October 18, 2010 07:29 ET

October Sellers Struggle to Adjust to New Market Norms-Rightmove House Price Index-October 2010

LONDON, ENGLAND--(Marketwire - Oct. 18, 2010) - The Rightmove House Price Index for October 2010 is released today and reveals that the average asking price for a property in the UK increased by 3.1% in the last month, a year-on-year increase of 2.9%.

Given near-record stock levels and deteriorating mortgage availability, an October asking price increase of 3.1% is seemingly illogical. However, bullish pricing is a normal reaction to the start of the autumn selling season after the summer holiday period. New sellers and their estate agents have an inbuilt instinct to increase prices every October – which has happened every year since the inception of Rightmove's House Price Index in 2001. This is the fourth October since the start of the credit crunch and their behaviour has still not changed, illustrating how firmly rising house prices are embedded in the UK home-owners psyche.

Miles Shipside, director of Rightmove, comments: "Given the challenges of the current market, the behaviour of sellers in raising their average asking prices by over £7,000 takes some explaining. Every year, vendors coming to market after the summer holidays hope to take advantage of any positive price impetus from buyers who are keen to be in new homes before Christmas. Between 2007 and 2009, October sellers tried higher prices in spite of the 'credit crunched' housing market, and it's a habit that is proving hard to kick in the 'spending review' market of October 2010. It's not likely to be a successful tactic, though it is a sign that many sellers are not experiencing high levels of financial stress but can't afford to accept a lower price if they are to make their sums stack up for their next move".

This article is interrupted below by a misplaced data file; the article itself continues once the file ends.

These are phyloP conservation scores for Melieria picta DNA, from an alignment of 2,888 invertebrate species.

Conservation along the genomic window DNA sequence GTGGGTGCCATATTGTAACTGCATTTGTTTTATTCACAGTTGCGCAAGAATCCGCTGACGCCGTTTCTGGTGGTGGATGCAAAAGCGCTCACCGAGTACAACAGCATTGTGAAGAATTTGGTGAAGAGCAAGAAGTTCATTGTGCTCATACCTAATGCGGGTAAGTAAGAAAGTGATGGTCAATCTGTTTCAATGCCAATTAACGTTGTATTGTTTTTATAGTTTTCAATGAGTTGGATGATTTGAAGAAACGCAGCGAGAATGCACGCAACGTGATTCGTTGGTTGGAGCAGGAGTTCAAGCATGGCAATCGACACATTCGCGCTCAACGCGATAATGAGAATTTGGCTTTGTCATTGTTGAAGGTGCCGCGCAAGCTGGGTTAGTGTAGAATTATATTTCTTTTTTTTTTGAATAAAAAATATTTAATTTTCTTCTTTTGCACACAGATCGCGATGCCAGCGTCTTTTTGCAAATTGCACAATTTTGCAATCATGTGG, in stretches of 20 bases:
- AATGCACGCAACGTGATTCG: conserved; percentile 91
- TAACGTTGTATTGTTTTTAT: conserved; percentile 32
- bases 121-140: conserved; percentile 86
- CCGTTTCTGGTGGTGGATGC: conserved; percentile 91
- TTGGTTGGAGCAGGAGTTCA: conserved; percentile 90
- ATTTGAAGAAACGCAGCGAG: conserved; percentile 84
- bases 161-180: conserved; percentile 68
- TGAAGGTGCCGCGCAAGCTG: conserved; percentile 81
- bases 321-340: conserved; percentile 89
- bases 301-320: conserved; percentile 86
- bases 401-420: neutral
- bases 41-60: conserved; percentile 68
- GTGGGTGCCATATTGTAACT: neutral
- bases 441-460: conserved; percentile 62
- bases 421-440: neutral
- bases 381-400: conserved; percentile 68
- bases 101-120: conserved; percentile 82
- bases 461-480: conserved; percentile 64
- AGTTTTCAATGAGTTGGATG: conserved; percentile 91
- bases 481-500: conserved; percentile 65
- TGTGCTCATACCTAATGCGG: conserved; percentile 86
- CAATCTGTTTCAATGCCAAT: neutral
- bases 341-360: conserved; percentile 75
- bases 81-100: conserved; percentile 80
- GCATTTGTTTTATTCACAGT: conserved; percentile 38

This month's Comprehensive Spending Review is likely to have a negative effect on housing market sentiment and consequently challenge further any perception of pricing power among sellers. However, as the full details of the cuts are not out in the marketplace yet, perhaps those more ambitious sellers are able to ignore their possible impact and see little reason not to follow historic trends and price optimistically. Furthermore, May's suspension of Home Information Packs means that there is now no up-front cost commitment required from speculative sellers who wish to test the market at whatever price they or their estate agent are willing to try.

For further statistics and to download the RightmoveOctober2010House Price Index please visit - http://www.rightmove.co.uk/news/house-price-indexor search for local house prices at http://www.rightmove.co.uk/house-prices.html

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